First stop was for coffee with Aeneas and Shanghai Jane just 40 miles out of Toontown. He and I went to Simon Fraser University together and met there when teens, and now we're Old Age Pensioners, geezers. Shanghai Jane's parents were with China's security agency as telegraph operators cum translators and the Ping Pong Diplomacy communications between Mao and Nixon clicked-clacked through them. Her curiosity and intelligence is such that her English is superior to most Canadians - as is her deep understanding of our culture on all levels. She's one of the most extraordinary people I know.
I returned to Vancouver via Edmonton and Jasper, since Calgary was flooded and the Trans Canada Highway cut off. And eschewed the modern Coquihalla short cut in favor of the picturesque Fraser River Canyon Route I used to take in my old '59 VW Krautcan bug. Man, that thing would sputter and fart for up to two minutes after turning the key off the valves were so bad. It was hilarious.
I love it that my old university - Simon Fraser - is named after the fur trade explorer and adventurer who first, as a white guy, traversed this dangerous river to what is now Vancouver. Here is depicted a scene at Hell's Gate from his journals. And I like it that the city is named after a fellow Dutchman (though I'm actually a dog's dinner of eight nationalities).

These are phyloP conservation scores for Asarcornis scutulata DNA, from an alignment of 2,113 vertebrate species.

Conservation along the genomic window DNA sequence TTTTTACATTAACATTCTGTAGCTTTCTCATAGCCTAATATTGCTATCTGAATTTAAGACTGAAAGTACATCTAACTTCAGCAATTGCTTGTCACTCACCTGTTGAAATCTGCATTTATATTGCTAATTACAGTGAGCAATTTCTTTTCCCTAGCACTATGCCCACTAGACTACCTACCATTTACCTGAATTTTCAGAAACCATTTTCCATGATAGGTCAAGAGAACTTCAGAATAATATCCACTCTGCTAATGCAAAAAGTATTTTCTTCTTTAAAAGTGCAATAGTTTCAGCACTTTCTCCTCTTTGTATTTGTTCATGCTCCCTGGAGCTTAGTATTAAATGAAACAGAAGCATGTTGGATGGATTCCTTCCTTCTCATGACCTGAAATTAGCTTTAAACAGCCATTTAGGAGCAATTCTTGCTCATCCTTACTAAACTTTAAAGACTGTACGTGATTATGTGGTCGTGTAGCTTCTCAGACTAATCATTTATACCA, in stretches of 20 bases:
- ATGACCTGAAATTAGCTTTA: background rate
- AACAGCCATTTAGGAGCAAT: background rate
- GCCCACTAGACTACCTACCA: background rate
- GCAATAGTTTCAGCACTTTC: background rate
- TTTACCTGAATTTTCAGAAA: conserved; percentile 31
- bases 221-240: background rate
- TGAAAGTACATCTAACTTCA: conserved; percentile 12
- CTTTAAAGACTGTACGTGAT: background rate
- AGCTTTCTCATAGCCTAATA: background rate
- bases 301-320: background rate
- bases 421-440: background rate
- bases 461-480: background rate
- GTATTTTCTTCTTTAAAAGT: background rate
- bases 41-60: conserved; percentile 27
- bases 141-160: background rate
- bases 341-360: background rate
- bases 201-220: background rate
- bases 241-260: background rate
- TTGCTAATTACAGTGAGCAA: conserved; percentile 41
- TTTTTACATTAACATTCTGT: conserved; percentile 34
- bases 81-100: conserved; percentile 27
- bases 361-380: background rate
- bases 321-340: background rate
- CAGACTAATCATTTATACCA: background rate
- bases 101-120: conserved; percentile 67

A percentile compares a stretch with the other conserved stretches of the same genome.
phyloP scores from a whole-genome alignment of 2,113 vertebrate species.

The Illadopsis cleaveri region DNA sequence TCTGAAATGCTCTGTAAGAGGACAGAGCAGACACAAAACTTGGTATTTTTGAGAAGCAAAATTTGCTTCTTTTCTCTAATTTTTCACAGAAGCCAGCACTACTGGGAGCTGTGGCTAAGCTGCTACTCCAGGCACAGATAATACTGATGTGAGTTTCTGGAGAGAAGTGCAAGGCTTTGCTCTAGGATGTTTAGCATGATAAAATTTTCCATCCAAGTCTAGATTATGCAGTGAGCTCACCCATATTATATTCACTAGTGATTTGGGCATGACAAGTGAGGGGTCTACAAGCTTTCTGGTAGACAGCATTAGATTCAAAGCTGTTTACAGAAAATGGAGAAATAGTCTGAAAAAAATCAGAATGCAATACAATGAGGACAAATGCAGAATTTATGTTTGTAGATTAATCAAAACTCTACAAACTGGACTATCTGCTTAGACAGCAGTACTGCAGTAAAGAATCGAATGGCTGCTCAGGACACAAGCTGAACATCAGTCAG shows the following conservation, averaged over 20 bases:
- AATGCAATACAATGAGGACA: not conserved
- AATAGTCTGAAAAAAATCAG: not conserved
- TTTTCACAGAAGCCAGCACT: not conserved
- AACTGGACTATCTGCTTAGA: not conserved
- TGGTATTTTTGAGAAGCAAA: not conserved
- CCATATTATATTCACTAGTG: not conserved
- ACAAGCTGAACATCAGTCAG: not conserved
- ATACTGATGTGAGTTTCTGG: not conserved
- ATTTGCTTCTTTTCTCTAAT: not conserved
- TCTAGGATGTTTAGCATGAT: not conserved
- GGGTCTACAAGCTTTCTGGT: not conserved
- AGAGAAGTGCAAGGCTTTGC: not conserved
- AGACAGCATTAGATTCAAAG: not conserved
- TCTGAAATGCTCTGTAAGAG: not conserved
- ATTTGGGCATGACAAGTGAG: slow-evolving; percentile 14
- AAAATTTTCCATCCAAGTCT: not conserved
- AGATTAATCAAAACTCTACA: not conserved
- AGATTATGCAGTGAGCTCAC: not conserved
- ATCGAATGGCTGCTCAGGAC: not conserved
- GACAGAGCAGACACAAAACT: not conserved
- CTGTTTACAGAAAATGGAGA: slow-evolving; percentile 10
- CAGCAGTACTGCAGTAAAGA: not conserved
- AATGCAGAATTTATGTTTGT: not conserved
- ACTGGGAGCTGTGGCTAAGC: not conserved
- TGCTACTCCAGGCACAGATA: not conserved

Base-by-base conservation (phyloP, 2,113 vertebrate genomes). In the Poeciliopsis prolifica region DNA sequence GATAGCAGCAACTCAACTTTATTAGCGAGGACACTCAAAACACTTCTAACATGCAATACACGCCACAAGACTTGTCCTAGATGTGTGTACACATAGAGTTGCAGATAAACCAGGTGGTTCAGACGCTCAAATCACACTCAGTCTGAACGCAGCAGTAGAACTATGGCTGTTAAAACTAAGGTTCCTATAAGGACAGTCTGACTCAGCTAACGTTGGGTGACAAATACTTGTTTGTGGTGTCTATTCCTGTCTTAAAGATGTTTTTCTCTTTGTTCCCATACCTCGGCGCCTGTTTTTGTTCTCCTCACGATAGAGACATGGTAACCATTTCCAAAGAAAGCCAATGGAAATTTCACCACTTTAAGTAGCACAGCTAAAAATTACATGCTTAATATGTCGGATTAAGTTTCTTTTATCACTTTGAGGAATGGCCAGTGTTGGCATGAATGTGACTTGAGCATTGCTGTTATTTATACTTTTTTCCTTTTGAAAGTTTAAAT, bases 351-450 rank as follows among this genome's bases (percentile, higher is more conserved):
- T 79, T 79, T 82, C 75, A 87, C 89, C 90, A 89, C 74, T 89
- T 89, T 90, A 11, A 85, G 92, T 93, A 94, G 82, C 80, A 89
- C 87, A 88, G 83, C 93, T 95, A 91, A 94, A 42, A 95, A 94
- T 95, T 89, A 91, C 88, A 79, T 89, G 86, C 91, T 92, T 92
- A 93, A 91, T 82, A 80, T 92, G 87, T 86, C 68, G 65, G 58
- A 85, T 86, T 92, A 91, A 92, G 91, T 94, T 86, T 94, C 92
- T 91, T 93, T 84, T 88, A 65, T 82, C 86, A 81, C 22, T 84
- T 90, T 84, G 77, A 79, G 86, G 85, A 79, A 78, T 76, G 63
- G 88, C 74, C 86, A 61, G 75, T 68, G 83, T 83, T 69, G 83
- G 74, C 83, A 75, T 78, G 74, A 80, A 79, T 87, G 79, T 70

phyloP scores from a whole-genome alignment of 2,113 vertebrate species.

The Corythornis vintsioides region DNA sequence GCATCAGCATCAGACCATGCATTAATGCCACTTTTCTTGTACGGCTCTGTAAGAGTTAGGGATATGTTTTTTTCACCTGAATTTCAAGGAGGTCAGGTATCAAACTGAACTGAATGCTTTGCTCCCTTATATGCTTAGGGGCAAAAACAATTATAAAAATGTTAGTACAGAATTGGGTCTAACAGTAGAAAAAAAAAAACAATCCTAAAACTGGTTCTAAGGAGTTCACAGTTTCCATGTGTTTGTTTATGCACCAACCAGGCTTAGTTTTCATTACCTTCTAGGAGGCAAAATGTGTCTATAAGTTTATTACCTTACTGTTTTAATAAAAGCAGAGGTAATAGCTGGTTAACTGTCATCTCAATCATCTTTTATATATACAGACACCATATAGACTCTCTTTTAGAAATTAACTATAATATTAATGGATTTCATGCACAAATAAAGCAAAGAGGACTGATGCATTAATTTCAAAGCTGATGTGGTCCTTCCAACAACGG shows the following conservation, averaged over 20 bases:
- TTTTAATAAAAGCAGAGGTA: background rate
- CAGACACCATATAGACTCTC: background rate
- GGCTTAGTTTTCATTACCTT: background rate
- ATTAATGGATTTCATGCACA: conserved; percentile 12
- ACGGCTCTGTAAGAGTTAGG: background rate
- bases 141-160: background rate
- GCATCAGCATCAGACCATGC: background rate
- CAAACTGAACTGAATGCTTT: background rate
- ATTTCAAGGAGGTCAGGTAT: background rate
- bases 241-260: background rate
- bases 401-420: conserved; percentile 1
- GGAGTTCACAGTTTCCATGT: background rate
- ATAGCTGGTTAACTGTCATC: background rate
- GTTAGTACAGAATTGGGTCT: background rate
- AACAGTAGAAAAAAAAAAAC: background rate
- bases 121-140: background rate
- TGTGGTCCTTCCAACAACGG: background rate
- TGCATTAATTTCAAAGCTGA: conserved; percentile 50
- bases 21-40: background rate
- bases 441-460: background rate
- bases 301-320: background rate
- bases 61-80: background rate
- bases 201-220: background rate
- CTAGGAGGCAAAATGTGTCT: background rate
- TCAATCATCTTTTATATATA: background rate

A week after high school finished, I landed here on Fleet Street in Coquitlam, a Vancouver suburb, then under construction. My job was painting the brand new Engineered Homes on the street for my Uncle Don, a long time contractor for legendary builder Jack Poole, at $1.10 an hour. Jack, a Saskatchewan lad, later launched the 2010 Winter Olympics.
I was the "fireplace specialist" - standing, in swim trunks, on the top rung of a fully extended aluminum ladder and reaching up as high as I could to paint the tops of the concrete blocks, such as the one I did on the old Roper house here, while having to look down on a juicy Mrs. Roper in her bikini lounging with a drink. It was while painting one day in August that Don hurried up waving a letter from the Saskatchewan Education Board. With enormous trepidation I stared at it, afraid to open it. My future hung in the balance. I shakily tore it open, spread open the letter, and my eyes bugged. I not only had passed them all! But I had marks high enough to get into university!
Don jubilantly called work for us off for the day and we roared down to the Leon pub in Port Moody. It ain't there no more, this likker store is in its place. They'd let me into the old style beer hall, despite being only 17 (and looking like 15), because I was always with older men, a Friday after-work ritual. We celebrated! Don kept the beer flowing the rest of the afternoon!